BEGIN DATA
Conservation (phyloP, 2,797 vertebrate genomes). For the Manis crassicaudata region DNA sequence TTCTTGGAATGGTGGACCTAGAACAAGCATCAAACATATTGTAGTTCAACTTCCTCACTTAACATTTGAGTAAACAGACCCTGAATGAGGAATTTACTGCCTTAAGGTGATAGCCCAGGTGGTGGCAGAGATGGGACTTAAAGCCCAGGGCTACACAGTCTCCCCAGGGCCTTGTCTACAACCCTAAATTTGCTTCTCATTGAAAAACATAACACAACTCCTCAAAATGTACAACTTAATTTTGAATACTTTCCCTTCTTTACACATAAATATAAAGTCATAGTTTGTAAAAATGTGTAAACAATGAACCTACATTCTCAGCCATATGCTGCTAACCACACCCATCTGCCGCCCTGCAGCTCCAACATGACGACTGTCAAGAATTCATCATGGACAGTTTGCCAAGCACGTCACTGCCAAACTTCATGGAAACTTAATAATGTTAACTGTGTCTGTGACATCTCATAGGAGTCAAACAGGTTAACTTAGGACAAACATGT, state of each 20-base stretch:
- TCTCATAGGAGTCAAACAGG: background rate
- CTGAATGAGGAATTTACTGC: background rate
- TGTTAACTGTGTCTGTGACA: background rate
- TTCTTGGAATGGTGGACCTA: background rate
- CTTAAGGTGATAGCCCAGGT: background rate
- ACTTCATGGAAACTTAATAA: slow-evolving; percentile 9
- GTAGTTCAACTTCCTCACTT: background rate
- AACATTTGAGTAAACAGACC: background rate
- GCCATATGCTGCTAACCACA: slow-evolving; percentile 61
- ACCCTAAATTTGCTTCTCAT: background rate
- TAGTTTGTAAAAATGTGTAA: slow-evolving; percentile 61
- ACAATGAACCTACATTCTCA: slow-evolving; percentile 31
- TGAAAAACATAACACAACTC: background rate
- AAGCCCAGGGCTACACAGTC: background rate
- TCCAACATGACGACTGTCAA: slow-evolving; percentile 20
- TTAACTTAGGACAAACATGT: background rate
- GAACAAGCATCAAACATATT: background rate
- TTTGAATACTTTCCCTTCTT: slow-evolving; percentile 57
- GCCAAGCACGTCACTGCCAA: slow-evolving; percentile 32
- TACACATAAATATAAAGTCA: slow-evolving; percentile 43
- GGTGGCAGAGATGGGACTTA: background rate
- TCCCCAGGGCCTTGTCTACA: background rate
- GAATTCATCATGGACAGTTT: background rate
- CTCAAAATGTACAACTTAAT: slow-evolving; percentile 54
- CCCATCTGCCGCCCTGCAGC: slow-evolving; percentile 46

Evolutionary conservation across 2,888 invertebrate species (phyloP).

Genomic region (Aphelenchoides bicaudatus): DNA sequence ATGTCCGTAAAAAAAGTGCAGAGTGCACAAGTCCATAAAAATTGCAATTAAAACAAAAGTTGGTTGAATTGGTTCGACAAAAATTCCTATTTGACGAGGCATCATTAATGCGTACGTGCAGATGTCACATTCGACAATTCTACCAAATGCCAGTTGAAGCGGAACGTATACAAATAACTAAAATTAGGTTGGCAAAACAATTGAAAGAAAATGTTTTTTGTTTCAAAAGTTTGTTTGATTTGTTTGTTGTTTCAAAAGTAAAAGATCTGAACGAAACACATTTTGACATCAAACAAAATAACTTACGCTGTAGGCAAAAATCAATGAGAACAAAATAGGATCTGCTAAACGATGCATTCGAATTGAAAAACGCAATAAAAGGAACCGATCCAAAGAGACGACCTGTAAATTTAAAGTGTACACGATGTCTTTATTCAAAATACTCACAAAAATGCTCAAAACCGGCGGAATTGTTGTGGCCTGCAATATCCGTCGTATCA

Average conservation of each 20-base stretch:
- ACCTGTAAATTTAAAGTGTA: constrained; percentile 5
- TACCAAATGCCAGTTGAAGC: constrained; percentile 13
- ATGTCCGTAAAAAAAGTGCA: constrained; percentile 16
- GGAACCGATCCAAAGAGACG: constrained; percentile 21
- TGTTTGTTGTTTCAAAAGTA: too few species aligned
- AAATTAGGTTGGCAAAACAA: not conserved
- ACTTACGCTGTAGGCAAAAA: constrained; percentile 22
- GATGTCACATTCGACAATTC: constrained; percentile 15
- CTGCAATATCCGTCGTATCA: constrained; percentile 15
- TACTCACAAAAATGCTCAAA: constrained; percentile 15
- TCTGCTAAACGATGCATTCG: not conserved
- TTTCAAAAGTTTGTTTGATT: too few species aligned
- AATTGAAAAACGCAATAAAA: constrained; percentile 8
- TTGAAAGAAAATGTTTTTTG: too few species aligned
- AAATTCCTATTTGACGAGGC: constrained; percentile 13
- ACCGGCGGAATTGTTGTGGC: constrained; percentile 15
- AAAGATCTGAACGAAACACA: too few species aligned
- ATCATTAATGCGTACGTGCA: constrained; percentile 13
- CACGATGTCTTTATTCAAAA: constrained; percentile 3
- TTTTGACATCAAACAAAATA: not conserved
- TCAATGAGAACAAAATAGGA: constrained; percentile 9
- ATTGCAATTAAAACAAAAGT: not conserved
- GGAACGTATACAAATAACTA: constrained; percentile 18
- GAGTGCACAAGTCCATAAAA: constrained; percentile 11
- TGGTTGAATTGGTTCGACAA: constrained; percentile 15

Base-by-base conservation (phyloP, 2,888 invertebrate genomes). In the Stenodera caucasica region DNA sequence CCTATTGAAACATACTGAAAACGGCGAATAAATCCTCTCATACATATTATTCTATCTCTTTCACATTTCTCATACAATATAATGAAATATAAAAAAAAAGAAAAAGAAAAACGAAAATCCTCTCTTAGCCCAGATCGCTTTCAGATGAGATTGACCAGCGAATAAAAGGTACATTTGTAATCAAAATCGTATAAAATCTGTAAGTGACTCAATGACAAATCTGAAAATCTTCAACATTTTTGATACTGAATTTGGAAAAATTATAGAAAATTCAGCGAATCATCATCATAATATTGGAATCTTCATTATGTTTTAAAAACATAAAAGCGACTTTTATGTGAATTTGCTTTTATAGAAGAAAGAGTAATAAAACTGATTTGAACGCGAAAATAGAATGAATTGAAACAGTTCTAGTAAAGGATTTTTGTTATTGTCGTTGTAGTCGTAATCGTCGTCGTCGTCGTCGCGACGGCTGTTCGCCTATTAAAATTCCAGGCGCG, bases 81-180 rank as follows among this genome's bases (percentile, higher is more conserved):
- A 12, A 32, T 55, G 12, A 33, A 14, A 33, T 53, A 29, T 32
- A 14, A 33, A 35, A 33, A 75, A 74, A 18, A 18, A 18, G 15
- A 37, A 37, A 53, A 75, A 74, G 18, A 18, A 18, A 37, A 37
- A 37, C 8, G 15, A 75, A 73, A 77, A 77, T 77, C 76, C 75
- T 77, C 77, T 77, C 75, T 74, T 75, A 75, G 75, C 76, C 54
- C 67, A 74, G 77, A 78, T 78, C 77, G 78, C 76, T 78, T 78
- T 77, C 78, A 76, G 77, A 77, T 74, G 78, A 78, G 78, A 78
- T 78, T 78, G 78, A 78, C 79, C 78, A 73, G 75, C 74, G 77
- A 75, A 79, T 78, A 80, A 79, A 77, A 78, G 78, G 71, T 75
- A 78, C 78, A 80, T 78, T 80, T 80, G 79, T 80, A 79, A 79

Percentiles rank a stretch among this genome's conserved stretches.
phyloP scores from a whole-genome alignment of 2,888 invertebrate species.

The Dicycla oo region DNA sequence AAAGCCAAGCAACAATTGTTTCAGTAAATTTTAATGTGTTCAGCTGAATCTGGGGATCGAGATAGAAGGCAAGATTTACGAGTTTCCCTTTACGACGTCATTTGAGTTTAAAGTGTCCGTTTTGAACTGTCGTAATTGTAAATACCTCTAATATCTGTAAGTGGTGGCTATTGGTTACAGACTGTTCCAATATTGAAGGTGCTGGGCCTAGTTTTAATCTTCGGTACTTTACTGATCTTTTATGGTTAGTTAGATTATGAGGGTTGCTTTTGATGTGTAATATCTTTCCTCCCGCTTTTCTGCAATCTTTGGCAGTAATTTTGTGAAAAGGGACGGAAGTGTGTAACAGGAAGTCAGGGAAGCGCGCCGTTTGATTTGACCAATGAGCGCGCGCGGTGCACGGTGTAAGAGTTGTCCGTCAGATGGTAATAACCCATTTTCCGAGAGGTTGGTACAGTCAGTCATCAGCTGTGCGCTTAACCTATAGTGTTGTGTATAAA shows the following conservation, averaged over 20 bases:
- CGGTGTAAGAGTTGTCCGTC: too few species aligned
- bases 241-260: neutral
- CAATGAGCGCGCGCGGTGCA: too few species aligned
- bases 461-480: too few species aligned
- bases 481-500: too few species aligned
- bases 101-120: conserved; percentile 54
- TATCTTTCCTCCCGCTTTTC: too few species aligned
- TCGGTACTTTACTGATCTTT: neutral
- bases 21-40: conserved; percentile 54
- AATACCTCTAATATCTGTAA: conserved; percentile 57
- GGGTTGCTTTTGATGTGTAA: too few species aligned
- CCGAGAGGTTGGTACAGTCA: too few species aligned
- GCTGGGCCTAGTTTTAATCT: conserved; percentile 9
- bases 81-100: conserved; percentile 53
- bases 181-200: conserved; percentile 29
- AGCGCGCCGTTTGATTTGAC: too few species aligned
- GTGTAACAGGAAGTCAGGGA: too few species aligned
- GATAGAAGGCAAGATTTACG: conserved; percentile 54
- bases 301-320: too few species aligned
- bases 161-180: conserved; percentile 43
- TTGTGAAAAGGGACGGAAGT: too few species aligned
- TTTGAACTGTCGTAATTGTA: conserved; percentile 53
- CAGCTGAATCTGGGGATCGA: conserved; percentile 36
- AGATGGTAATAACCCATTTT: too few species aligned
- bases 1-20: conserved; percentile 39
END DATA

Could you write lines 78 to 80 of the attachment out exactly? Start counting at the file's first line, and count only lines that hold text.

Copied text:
- AATACCTCTAATATCTGTAA: conserved; percentile 57
- GGGTTGCTTTTGATGTGTAA: too few species aligned
- CCGAGAGGTTGGTACAGTCA: too few species aligned